Association of alcohol dehydrogenase polymorphisms and life-style factors with excessive alcohol intake within the Spanish population (EPIC-Spain)
Article first published online: 20 AUG 2012
© 2012 The Authors, Addiction © 2012 Society for the Study of Addiction
Volume 107, Issue 12, pages 2117–2127, December 2012
How to Cite
Muñoz, X., Amiano, P., Celorrio, D., Dorronsoro, M., Sánchez, M.-J., Huerta, J. M., Barricarte, A., Arriola, L., Navarro, C., Molina-Montes, E., Chirlaque, M. D., Ardanaz, E., Rodriguez, L., Duell, E. J., Hijona, E., Herreros-Villanueva, M., Sala, N. and Bujanda, L. (2012), Association of alcohol dehydrogenase polymorphisms and life-style factors with excessive alcohol intake within the Spanish population (EPIC-Spain). Addiction, 107: 2117–2127. doi: 10.1111/j.1360-0443.2012.03970.x
- Issue published online: 20 NOV 2012
- Article first published online: 20 AUG 2012
- Accepted manuscript online: 12 JUN 2012 06:31AM EST
- Manuscript Accepted: 29 MAY 2012
- Manuscript Revised: 20 MAR 2012
- Manuscript Received: 8 FEB 2012
- Spanish Ministry of Health and Consumer Affairs
- Carlos III Health Institute (ISCIII). Grant Number: 2007-047O
- ADH6 ;
- ADH1B ;
- excessive alcohol intake;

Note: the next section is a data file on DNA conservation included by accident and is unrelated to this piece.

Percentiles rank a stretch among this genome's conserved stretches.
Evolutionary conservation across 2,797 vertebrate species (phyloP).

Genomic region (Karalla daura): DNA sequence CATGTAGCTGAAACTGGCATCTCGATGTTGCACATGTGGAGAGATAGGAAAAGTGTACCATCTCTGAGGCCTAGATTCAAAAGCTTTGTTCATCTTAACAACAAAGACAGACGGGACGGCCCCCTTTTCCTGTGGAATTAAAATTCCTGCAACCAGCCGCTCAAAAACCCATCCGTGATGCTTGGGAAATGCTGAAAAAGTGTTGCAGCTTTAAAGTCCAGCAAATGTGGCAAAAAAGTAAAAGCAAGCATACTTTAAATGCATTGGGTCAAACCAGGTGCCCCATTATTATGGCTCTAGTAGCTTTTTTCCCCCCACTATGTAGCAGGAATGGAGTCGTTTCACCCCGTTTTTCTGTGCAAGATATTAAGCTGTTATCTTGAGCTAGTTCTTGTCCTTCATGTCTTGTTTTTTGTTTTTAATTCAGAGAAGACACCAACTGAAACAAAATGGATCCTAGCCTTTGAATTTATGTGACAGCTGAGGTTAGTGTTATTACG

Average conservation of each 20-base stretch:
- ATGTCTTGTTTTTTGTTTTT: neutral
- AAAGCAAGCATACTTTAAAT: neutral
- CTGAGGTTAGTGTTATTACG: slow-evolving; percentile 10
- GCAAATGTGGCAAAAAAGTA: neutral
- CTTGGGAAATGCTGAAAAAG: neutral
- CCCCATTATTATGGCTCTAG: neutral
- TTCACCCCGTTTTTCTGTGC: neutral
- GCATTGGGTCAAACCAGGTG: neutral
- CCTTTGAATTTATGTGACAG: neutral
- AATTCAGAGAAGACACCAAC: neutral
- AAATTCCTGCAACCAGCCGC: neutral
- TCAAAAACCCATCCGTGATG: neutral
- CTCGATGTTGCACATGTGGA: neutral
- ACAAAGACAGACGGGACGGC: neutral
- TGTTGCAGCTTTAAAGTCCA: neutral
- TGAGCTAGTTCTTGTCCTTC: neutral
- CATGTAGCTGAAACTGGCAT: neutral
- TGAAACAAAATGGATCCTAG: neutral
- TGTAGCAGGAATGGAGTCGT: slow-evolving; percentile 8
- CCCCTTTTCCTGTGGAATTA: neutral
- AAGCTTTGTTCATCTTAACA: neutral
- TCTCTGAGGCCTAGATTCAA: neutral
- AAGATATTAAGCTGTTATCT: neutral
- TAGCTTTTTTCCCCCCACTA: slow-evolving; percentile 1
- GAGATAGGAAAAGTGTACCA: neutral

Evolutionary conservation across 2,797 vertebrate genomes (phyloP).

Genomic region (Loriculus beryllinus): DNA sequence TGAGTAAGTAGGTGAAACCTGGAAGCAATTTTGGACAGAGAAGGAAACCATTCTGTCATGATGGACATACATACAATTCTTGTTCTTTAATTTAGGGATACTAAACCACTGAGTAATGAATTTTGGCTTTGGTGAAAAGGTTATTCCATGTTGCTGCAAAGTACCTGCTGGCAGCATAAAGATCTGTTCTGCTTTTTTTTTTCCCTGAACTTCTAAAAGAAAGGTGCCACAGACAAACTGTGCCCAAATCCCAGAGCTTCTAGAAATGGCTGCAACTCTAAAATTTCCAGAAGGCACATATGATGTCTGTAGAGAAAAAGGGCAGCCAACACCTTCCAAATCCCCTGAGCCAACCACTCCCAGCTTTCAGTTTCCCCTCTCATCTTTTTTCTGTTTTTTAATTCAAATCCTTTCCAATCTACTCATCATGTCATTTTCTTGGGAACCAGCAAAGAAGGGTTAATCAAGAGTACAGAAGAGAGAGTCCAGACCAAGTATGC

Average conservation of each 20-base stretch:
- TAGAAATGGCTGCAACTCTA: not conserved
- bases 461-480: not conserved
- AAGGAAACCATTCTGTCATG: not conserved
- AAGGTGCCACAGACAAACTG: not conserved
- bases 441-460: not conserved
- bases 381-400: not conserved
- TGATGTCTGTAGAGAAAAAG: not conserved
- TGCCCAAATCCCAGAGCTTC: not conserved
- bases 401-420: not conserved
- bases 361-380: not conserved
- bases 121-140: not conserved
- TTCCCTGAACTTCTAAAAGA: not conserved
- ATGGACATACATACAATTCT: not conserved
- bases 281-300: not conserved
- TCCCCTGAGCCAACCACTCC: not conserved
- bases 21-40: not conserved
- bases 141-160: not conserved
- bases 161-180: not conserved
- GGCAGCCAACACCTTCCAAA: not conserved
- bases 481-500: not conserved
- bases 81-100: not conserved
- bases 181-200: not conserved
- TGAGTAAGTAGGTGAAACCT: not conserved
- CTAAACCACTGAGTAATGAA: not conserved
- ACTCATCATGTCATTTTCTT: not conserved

- genetic susceptibility;
- life-style factors;
To analyse associations between alcohol dehydrogenase (ADH) polymorphisms and alcohol intake in Spanish men and women.
Design and settings
We analysed the relationship between 21 genetic variants in ADH genes and excessive alcohol intake in both men and women. Single nucleotide polymorphisms (SNPs) were genotyped using a customized array and a sex-stratified analysis was performed.
Ethanol intake was calculated using a validated dietary history questionnaire.
Heavy consumers of alcohol (≥70 g/day in men, ≥42 g/day in women) (653 cases) and very low or non-consumers (<2 g/day) (880 controls) from the Spanish cohort of the European Prospective Investigation into Cancer (EPIC).
We found statistically significant associations between alcohol intake and known life-style factors; namely, smoking and food energy intake (meat and fruit/seeds) in both men and women, as well as with physical activity in women and educational level in men. Additionally, we found that a non-synonymous coding SNP in ADH1B (rs1229984) is associated inversely with excessive alcohol intake in men [odds ratio (OR) = 0.19, 95% confidence interval (CI) = 0.11–0.33; P = 4.77E−10) and women (OR = 0.48, 95% CI = 0.27–0.83; P = 0.0067). Furthermore, ADH6 rs3857224 was found associated with heavy alcohol intake in women (OR = 1.61, 95% CI = 1.21–2.14; P = 1.01E−3), but not in men.
In the Spanish population, the single nucleotide polymorphism of alcohol dehydrogenase ADH1B, rs1229984, is associated inversely with alcohol intake in both men and women. Another polymorphism of ADH6, rs3857224, is associated with heavy alcohol intake in women.